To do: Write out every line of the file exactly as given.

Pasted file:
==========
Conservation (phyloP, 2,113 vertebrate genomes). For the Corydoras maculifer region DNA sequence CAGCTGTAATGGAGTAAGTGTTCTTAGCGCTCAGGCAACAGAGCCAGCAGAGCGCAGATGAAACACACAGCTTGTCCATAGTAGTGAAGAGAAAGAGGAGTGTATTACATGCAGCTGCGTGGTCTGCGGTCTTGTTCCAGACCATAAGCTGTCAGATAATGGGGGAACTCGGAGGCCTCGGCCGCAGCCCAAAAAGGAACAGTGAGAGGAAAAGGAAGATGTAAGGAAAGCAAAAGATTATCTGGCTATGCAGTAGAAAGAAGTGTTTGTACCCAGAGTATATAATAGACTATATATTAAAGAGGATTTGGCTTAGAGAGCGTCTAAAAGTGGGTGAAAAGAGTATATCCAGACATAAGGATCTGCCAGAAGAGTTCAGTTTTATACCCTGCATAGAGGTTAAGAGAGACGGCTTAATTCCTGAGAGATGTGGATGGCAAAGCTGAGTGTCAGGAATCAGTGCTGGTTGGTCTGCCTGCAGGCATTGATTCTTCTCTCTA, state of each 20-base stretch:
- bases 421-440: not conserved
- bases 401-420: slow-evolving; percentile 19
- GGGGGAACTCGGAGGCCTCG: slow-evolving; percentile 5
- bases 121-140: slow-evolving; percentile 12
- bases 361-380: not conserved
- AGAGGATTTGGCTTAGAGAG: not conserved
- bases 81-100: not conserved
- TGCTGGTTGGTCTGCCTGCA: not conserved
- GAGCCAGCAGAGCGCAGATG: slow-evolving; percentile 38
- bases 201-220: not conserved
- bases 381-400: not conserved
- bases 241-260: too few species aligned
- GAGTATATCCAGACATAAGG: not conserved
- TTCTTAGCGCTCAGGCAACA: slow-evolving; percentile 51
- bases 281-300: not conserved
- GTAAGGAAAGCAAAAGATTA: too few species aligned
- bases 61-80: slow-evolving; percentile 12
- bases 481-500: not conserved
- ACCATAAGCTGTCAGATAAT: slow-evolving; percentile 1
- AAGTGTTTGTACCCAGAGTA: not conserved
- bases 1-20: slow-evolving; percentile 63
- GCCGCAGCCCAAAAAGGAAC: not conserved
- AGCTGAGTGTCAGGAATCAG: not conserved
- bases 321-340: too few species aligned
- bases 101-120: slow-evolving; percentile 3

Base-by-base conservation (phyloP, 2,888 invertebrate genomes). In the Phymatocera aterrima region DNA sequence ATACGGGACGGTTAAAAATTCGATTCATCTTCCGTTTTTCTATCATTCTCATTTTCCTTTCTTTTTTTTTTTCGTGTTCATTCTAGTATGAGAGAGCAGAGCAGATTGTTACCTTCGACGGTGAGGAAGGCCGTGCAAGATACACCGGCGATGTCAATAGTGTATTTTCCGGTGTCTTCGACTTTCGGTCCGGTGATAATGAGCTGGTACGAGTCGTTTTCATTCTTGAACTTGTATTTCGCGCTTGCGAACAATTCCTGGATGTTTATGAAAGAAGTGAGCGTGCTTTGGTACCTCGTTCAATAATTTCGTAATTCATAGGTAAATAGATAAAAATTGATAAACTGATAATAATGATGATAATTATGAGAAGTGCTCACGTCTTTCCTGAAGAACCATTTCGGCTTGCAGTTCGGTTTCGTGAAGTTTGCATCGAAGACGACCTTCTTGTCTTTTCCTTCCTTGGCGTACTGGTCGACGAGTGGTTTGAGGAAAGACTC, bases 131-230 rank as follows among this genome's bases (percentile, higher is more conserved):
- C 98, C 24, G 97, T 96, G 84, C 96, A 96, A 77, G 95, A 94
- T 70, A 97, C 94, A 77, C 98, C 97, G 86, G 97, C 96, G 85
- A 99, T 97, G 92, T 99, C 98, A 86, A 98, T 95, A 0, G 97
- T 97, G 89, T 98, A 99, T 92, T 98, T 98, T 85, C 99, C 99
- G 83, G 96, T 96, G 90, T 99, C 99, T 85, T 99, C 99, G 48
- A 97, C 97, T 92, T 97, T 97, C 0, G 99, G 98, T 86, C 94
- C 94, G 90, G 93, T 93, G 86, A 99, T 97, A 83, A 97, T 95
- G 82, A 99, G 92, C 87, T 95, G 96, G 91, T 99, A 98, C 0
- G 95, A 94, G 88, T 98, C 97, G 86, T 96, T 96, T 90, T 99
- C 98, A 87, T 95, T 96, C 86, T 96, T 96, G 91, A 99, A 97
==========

Conservation (phyloP, 2,113 vertebrate genomes). For the Corydoras maculifer region DNA sequence CAGCTGTAATGGAGTAAGTGTTCTTAGCGCTCAGGCAACAGAGCCAGCAGAGCGCAGATGAAACACACAGCTTGTCCATAGTAGTGAAGAGAAAGAGGAGTGTATTACATGCAGCTGCGTGGTCTGCGGTCTTGTTCCAGACCATAAGCTGTCAGATAATGGGGGAACTCGGAGGCCTCGGCCGCAGCCCAAAAAGGAACAGTGAGAGGAAAAGGAAGATGTAAGGAAAGCAAAAGATTATCTGGCTATGCAGTAGAAAGAAGTGTTTGTACCCAGAGTATATAATAGACTATATATTAAAGAGGATTTGGCTTAGAGAGCGTCTAAAAGTGGGTGAAAAGAGTATATCCAGACATAAGGATCTGCCAGAAGAGTTCAGTTTTATACCCTGCATAGAGGTTAAGAGAGACGGCTTAATTCCTGAGAGATGTGGATGGCAAAGCTGAGTGTCAGGAATCAGTGCTGGTTGGTCTGCCTGCAGGCATTGATTCTTCTCTCTA, state of each 20-base stretch:
- bases 421-440: not conserved
- bases 401-420: slow-evolving; percentile 19
- GGGGGAACTCGGAGGCCTCG: slow-evolving; percentile 5
- bases 121-140: slow-evolving; percentile 12
- bases 361-380: not conserved
- AGAGGATTTGGCTTAGAGAG: not conserved
- bases 81-100: not conserved
- TGCTGGTTGGTCTGCCTGCA: not conserved
- GAGCCAGCAGAGCGCAGATG: slow-evolving; percentile 38
- bases 201-220: not conserved
- bases 381-400: not conserved
- bases 241-260: too few species aligned
- GAGTATATCCAGACATAAGG: not conserved
- TTCTTAGCGCTCAGGCAACA: slow-evolving; percentile 51
- bases 281-300: not conserved
- GTAAGGAAAGCAAAAGATTA: too few species aligned
- bases 61-80: slow-evolving; percentile 12
- bases 481-500: not conserved
- ACCATAAGCTGTCAGATAAT: slow-evolving; percentile 1
- AAGTGTTTGTACCCAGAGTA: not conserved
- bases 1-20: slow-evolving; percentile 63
- GCCGCAGCCCAAAAAGGAAC: not conserved
- AGCTGAGTGTCAGGAATCAG: not conserved
- bases 321-340: too few species aligned
- bases 101-120: slow-evolving; percentile 3

Base-by-base conservation (phyloP, 2,888 invertebrate genomes). In the Phymatocera aterrima region DNA sequence ATACGGGACGGTTAAAAATTCGATTCATCTTCCGTTTTTCTATCATTCTCATTTTCCTTTCTTTTTTTTTTTCGTGTTCATTCTAGTATGAGAGAGCAGAGCAGATTGTTACCTTCGACGGTGAGGAAGGCCGTGCAAGATACACCGGCGATGTCAATAGTGTATTTTCCGGTGTCTTCGACTTTCGGTCCGGTGATAATGAGCTGGTACGAGTCGTTTTCATTCTTGAACTTGTATTTCGCGCTTGCGAACAATTCCTGGATGTTTATGAAAGAAGTGAGCGTGCTTTGGTACCTCGTTCAATAATTTCGTAATTCATAGGTAAATAGATAAAAATTGATAAACTGATAATAATGATGATAATTATGAGAAGTGCTCACGTCTTTCCTGAAGAACCATTTCGGCTTGCAGTTCGGTTTCGTGAAGTTTGCATCGAAGACGACCTTCTTGTCTTTTCCTTCCTTGGCGTACTGGTCGACGAGTGGTTTGAGGAAAGACTC, bases 131-230 rank as follows among this genome's bases (percentile, higher is more conserved):
- C 98, C 24, G 97, T 96, G 84, C 96, A 96, A 77, G 95, A 94
- T 70, A 97, C 94, A 77, C 98, C 97, G 86, G 97, C 96, G 85
- A 99, T 97, G 92, T 99, C 98, A 86, A 98, T 95, A 0, G 97
- T 97, G 89, T 98, A 99, T 92, T 98, T 98, T 85, C 99, C 99
- G 83, G 96, T 96, G 90, T 99, C 99, T 85, T 99, C 99, G 48
- A 97, C 97, T 92, T 97, T 97, C 0, G 99, G 98, T 86, C 94
- C 94, G 90, G 93, T 93, G 86, A 99, T 97, A 83, A 97, T 95
- G 82, A 99, G 92, C 87, T 95, G 96, G 91, T 99, A 98, C 0
- G 95, A 94, G 88, T 98, C 97, G 86, T 96, T 96, T 90, T 99
- C 98, A 87, T 95, T 96, C 86, T 96, T 96, G 91, A 99, A 97